Teachers’ concerns about high school students without masks

Many teachers are reluctant to allow secondary schools to open completely, without masks and distance rules for students. This is evident from a survey by the Leraren in Actie trade union. If it were up to the cabinet, secondary school students will go back to school in the North region from Monday, without a mask and in a full classroom. Concerns about this are growing.

The teachers’ union says it is inundated with concerned reactions. “The survey that we conducted among our 2,200 members is still ongoing, but at the moment the image is that 80 percent of teachers think it is unsafe to fully reopen the schools”, says Peter Althuizen, chairman of Teachers in Action. “Our teachers are concerned about their own health, that of the children and that of people at home.”

The European RIVM and epidemiologist Patricia Bruijning also express their concerns. Tomorrow there will be a briefing from the RIVM about the corona virus and on Wednesday the House of Representatives will debate about the approach to the corona virus. Opening schools without action is against the advice of the European Center for Disease Prevention and Control. The ECDC, the European RIVM, argues in favor of masks and distance, also among schoolchildren.

In Israel we saw that there was a major outbreak in an open school, “said Mike Catchpole, ECDC principal investigator News hour. “The classrooms were full and there was a heat wave, so students didn’t have to put on their face masks. That suggests that without social distancing, an outbreak in a school is more likely,” said Catchpole. ECDC recommends a distance of between one and two meters and the use of masks.

Do the rules need to be revised?

In June, the cabinet announced that, unlike at many foreign schools, students in the Netherlands do not have to wear a mouth mask and do not have to keep their distance from each other. They just need to keep a distance of five feet from the teacher. “Only if the virus spreads further than expected, that decision can still be revised,” the cabinet wrote at the time.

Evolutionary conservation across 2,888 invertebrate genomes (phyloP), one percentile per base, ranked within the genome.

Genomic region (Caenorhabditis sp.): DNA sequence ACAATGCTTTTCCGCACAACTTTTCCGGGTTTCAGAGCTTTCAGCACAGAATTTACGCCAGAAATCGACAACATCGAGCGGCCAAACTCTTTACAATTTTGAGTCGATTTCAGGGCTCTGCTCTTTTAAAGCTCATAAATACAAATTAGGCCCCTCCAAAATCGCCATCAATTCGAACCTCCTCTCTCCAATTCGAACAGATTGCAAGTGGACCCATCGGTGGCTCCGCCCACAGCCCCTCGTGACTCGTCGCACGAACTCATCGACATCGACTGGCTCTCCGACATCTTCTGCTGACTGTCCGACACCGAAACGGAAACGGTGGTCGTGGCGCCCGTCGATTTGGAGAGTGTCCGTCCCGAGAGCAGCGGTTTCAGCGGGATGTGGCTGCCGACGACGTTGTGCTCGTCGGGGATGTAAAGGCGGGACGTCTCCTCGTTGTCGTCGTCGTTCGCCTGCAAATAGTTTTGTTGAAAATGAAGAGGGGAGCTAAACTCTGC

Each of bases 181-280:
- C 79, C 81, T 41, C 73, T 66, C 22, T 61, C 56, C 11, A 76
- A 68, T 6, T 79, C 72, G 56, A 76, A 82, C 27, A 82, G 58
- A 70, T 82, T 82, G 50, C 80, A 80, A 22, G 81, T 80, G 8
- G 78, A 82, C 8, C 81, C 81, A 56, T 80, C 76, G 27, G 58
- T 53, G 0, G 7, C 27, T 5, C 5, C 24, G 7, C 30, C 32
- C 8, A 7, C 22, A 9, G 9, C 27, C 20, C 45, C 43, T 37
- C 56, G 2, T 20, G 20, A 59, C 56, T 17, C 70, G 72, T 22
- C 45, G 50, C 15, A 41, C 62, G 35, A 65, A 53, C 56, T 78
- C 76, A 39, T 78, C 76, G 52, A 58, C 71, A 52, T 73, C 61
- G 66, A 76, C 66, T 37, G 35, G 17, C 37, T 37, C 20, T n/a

According to Patricia Bruijning, pediatrician and epidemiologist at UMC Utrecht, the time has now come. “I think the current measures may be insufficient in the fall. We are now in a different phase of the epidemic. We are seeing contagions rising again and entering a period of the year when we are more concerned about spreading. The fact that teenagers can also become infected, that means something social distancing must be maintained. “

The unions for education staff want to hear from the cabinet this week whether the previously introduced rules are still compliant, “so that education can confidently start the new school year next week,” said a spokesman for the General Education Union.

Classes with thirty teenagers

Last week Prime Minister Rutte called during a press conference specifically young people to adhere to the general measures. “After that press conference, we think: how can you point out those rules to young people from 18 onwards, while secondary schools have classes with thirty 17 and 18 year olds?” Asks Althuizen of the LiA trade union.

According to Bruijning, the current situation also appears to be a kind of license for young people. “With measures you can also bring back awareness in this age group. Telling this group that they do not have to keep their distance is a bit of a strange message.”

The trade unions General Education Union and Teachers in Action want the cabinet to intervene. Althuizen is concerned that there is still a lack of clarity about the policy a week before opening. “It is too little, too late. They could have foreseen this much earlier.”

Although ECDC does not want to comment on the specific situation in the Netherlands, the organization is critical of various measures: “I think that if the population receives different messages, for example about when different measures apply in different situations, it is difficult to understand what the is correct, ”said lead researcher Catchpole. “Coordination is important.”


Last week asked secondary schools call the Outbreak Management Team for advice on ventilation in schools. There are also concerns about this. That advice is expected this week. Tomorrow the RIVM will give a briefing about the state of affairs, on Wednesday the House of Representatives will debate about the approach to the corona virus.

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